U.S. Pat. No. 4,807,202 is incorporated by reference for teaching means of tracking a module in a given physical environment. The module and the host may communicate via a direct hardwired or wireless link.
Although the invention is described in terms of several preferred embodiments, it will be appreciated by those skilled in the art that these embodiments could be modified without departing from the essence of the invention. It is therefore intended that the following claims be interpreted as covering any modifications falling within the true spirit and scope of the invention.
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|U.S. Classification||348/207.99, 348/294, 348/E05.047, 348/597, 348/564|
|International Classification||G02B27/01, H04N5/232|
|Cooperative Classification||G02B27/017, H04N5/23293|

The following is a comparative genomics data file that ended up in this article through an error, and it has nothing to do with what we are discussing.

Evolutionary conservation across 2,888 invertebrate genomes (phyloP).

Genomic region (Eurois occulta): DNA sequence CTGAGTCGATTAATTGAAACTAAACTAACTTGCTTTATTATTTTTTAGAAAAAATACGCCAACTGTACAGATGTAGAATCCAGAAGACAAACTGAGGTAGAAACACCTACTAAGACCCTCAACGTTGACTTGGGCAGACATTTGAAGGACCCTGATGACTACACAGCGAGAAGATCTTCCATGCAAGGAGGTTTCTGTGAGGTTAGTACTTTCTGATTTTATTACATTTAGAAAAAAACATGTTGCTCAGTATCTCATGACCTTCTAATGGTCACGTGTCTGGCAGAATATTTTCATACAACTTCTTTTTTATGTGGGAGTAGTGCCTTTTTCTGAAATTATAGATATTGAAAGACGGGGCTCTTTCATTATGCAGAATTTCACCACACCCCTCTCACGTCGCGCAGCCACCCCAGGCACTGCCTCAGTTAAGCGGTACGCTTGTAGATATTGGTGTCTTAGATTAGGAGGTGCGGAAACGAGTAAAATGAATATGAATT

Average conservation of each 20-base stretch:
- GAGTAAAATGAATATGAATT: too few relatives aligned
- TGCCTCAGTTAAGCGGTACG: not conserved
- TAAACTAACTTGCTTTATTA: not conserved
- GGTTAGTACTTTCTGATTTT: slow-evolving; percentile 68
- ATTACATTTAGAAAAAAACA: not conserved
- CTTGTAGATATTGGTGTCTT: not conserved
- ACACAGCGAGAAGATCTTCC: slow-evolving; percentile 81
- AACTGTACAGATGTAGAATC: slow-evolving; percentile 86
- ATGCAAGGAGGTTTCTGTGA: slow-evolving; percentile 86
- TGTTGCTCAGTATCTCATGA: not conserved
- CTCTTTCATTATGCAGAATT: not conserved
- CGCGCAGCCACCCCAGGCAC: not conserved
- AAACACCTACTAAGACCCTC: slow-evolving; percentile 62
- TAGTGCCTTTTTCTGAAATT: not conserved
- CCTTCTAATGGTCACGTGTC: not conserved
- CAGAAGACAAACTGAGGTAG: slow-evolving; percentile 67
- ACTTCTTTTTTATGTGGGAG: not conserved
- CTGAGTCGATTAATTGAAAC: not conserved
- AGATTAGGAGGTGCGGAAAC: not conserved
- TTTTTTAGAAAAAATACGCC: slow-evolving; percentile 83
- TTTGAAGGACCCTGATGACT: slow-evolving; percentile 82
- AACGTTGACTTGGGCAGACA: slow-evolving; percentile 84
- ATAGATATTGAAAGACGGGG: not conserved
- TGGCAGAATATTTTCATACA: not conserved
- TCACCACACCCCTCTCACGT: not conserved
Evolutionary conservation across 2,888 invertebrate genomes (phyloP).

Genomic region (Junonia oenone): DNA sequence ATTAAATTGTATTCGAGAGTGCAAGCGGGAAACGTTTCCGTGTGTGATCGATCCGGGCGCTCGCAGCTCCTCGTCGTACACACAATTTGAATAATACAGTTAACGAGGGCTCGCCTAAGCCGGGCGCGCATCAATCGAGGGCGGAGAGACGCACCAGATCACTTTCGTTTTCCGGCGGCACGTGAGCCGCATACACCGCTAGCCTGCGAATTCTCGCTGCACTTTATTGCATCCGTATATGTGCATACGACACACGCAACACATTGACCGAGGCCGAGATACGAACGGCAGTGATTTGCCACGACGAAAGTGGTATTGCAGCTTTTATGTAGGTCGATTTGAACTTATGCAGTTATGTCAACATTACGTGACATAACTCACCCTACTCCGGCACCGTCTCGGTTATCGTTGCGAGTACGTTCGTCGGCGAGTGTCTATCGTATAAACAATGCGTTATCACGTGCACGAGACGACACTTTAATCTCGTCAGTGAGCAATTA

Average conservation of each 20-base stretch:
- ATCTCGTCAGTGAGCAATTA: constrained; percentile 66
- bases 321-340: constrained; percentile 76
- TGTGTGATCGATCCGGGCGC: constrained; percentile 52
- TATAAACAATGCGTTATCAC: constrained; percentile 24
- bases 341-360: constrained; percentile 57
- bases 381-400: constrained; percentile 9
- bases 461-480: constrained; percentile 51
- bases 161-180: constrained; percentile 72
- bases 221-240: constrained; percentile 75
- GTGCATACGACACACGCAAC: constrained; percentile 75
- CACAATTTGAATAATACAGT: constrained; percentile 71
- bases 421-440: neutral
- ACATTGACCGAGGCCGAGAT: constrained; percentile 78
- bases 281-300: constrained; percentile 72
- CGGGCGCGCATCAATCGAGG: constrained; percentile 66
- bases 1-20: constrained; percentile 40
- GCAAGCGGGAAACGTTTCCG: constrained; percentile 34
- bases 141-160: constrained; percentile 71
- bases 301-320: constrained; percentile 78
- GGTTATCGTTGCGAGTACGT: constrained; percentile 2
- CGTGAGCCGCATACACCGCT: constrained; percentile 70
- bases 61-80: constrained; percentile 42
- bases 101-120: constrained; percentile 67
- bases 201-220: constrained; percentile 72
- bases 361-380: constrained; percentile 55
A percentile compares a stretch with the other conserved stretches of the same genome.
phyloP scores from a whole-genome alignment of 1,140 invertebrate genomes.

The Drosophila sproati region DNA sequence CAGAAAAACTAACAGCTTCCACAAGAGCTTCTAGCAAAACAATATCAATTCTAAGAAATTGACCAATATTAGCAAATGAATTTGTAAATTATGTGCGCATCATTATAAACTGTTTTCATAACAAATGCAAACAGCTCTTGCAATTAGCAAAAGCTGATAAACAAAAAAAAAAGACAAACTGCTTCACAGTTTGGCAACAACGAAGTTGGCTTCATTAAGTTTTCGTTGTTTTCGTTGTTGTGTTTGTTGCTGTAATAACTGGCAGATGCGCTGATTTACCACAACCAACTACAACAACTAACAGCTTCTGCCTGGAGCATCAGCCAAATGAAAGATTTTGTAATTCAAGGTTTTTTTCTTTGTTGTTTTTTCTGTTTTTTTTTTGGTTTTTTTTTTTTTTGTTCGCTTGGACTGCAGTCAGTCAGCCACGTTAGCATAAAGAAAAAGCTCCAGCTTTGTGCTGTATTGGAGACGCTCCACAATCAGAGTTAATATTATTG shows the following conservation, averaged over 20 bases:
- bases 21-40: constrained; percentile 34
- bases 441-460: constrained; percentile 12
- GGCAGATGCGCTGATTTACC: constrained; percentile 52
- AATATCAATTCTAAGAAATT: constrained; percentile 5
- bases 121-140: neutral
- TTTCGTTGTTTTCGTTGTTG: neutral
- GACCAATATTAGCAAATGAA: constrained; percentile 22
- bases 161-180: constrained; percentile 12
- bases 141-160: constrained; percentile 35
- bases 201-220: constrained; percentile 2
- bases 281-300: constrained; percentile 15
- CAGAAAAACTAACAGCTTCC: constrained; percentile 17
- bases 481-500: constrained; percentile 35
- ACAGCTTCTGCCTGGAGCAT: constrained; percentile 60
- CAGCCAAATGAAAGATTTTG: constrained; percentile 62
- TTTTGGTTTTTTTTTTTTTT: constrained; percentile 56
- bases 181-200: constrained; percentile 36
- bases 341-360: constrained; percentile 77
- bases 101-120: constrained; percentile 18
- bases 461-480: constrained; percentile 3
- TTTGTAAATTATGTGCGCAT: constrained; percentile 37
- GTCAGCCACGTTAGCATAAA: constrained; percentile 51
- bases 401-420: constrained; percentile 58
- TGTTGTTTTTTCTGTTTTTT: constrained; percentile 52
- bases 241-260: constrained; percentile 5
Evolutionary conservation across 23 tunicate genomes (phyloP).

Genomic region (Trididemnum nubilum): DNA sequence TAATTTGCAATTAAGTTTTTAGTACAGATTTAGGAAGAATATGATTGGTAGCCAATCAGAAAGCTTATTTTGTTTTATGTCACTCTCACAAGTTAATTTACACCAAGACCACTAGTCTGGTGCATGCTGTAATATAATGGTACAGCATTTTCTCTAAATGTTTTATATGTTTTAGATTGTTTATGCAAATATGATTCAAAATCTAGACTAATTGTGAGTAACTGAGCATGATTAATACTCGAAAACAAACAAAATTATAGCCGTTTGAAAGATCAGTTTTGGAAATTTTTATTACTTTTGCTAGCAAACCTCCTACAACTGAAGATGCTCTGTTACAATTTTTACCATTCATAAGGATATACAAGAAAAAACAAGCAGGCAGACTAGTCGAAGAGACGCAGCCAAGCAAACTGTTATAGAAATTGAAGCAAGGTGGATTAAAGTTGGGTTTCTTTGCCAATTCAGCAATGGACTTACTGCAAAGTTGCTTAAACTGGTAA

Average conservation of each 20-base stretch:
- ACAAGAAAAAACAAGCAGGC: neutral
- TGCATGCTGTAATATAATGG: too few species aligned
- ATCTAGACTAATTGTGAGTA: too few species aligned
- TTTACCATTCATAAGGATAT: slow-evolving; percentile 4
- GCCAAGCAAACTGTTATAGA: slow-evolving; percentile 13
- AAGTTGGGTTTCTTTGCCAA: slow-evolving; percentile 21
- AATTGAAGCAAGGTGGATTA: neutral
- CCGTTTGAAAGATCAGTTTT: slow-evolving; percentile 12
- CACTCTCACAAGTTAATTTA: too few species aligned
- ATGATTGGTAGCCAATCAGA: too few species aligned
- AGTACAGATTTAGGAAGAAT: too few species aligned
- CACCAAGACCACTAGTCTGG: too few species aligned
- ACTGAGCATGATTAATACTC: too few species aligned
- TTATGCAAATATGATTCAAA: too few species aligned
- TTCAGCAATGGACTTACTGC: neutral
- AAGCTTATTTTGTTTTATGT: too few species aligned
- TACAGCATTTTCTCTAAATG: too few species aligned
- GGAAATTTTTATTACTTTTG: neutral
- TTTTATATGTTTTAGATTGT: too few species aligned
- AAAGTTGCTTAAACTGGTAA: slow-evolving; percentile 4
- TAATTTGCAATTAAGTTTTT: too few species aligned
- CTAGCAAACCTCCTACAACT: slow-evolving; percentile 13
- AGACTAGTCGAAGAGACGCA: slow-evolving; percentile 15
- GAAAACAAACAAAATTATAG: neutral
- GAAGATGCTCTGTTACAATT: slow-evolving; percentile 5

|European Classification||H04N5/232V, G02B27/01C|
|Jul 12, 1993||AS||Assignment|
Owner name: ALTERNATE WORLDS ENTERPRISES, INC., CALIFORNIA
Free format text: ASSIGNMENT OF ASSIGNORS INTEREST;ASSIGNOR:CHERRI, ALLAN;REEL/FRAME:006601/0211
Effective date: 19930326
|May 10, 1996||AS||Assignment|
Owner name: CHERRI, ALLAN, CALIFORNIA
Free format text: ASSIGNMENT OF ASSIGNORS INTEREST;ASSIGNOR:ALTERNATE WORLDS ENTERPRISES, INC.;REEL/FRAME:007953/0203
Effective date: 19960507
|Oct 16, 1996||AS||Assignment|
Owner name: ALTERNATE WORLDS ENTERPRISES, INC., CALIFORNIA
Free format text: ASSIGNMENT AND STATEMENT RE OWNERSHIP;ASSIGNOR:CHERRI, ALLAN;REEL/FRAME:008178/0354
Effective date: 19930326
|Feb 10, 2000||FPAY||Fee payment|
Year of fee payment: 4
|Mar 17, 2004||REMI||Maintenance fee reminder mailed|
|Aug 20, 2004||SULP||Surcharge for late payment|
Year of fee payment: 7
|Aug 20, 2004||FPAY||Fee payment|
Year of fee payment: 8
|Mar 3, 2008||REMI||Maintenance fee reminder mailed|
|Aug 27, 2008||LAPS||Lapse for failure to pay maintenance fees|
|Oct 14, 2008||FP||Expired due to failure to pay maintenance fee|
Effective date: 20080827